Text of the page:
Farrenkopf gives us a summary of the enormous critical reaction to "The Decline of the West." The critiques often said that Spengler's analogies were factually wrong, or claimed that Spengler's analogies were so obvious as not to need saying; a few critics said both in the same review. What really exasperated his critics from the first, however, was the fact that Spengler's "morphology" of the history of High Cultures had obvious implications for the future of the West. If the analogy from other "modernities" held, then, probably around the end of the 21st century, the West should collapse into a universal empire, with a culture that would ultimately become as stiff and curatorial as Egypt's during the New Kingdom. In the meanwhile, money and democracy would increasingly hollow out the traditional forms of society, until both collapsed in the face of mere power politics. Wars would reach a climax of technical sophistication and speed, even as nations disintegrated internally. This was a gospel of bad news, but Spengler used the worldwide notoriety of "The Decline of the West" to become its prophet. From the start, his success was mixed.
Spengler conceived the idea for "The Decline of the West" during the Agadir Crisis of 1911, when he realized that a general European war was inevitable. As he put it, the West was entering a period of two centuries of wars for world power, like that between the Battles of Cannae (216 B.C.) and Actium (31 B.C.). Because Germany appeared as a nation state late in Western history, just as Rome did in the Classical world, and because it was an economically dynamic power at the periphery of the ancient core of its wider culture, just as Rome had been relative to Greece, Spengler assumed that Germany would play a role in late Western history like that of Rome in late antiquity. That is, it would overcome the other Great Powers, establish hegemony over Europe, and go on to create an "imperium mundi," a universal empire that might, ephemerally, encompass the whole planet.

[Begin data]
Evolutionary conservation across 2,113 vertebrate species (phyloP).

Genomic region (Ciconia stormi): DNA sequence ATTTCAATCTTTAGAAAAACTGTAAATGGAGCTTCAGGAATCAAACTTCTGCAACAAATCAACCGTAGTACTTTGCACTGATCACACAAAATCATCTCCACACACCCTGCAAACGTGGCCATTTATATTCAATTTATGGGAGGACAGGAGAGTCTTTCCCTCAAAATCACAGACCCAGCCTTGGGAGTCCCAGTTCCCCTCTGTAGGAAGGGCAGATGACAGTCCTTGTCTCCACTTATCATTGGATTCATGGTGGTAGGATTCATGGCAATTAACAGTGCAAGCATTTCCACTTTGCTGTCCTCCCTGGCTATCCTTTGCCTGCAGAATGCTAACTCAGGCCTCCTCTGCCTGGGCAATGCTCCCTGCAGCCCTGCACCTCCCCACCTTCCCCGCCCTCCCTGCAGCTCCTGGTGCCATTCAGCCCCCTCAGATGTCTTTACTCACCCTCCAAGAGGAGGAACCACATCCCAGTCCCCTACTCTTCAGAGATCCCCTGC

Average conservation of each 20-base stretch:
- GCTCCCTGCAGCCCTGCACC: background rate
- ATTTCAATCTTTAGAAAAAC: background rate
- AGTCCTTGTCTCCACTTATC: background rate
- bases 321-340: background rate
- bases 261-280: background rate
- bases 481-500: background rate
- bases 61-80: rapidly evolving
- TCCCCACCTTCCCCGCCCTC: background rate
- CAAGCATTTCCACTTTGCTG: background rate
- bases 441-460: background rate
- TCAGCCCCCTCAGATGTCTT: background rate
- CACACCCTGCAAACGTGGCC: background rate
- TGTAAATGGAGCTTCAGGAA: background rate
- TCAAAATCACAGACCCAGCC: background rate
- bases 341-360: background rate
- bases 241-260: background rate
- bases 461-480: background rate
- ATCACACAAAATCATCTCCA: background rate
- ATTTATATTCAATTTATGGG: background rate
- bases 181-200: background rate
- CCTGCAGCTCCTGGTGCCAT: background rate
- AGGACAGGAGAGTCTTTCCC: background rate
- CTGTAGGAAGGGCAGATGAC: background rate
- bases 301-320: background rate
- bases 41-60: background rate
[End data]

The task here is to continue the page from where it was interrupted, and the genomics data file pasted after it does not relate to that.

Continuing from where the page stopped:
Spengler was a man of wide education, with a PhD in philosophy, though his day job had been teaching mathematics in a secondary school. He had quit some years before 1914 to pursue his literary interests, supported by a small but apparently adequate inheritance from his mother. Unfortunately, his property was largely in American stocks, the income from which became inaccessible during the First World War. He spent the war freezing in a Munich garret, working on the "Decline" and hoping his medical exemption from military service held up. Despite his threadbare circumstances, he took time out to compose a "memorial" for the Kaiser, explaining how best to navigate the difficult years that would follow a German victory. Examining this unfinished and happily unposted document, Farrenkopf reports that Spengler was then instrumentally friendly to democracy. Spengler suggested that support for the monarchy would be strengthened if the bourgeoisie and working classes were given real responsibility, which would have required a more democratic franchise than the class-weighted voting system of Prussia. It would also have required giving the Reichstag far more power than it had under Bismarck's constitution. Spengler came close to suggesting that the German government needed fewer monocle-wearing Junkers and more businessmen and labor leaders. Only thus could Germany achieve the degree of national cohesion necessary to carry out the foreign policy tasks that history had set for it.
The "Decline of the West" is not a political tract, or even a mirror of princes, but a densely philosophical work. Nonetheless, even Spengler's philosophical detachment was disturbed by the loss of the world war. Spengler accepted the "stab in the back" theory for the catastrophe: Germany was not defeated on the field, but betrayed by subversives and ideologues. He soured on democracy. In the years between the end of the war and the stabilization of the Weimar economy in 1924, he became involved in the plots among right-wing aristocratic circles to overthrow the fledgling government and establish an authoritarian regime. Farrenkopf relates that Spengler even spoke with army chief General Hans von Seeckt about becoming the minister of culture or education in such a government. (The general ultimately stayed loyal to the Weimar regime.) Spengler was peripherally involved with a prospective monarchist coup in Bavaria that was short-circuited by Hitler's own Beer Hall Putsch. Still, in those years Spengler did not spend all his time making a fool of himself, but elaborated a political philosophy that goes beyond the ideas he expressed in the "Decline."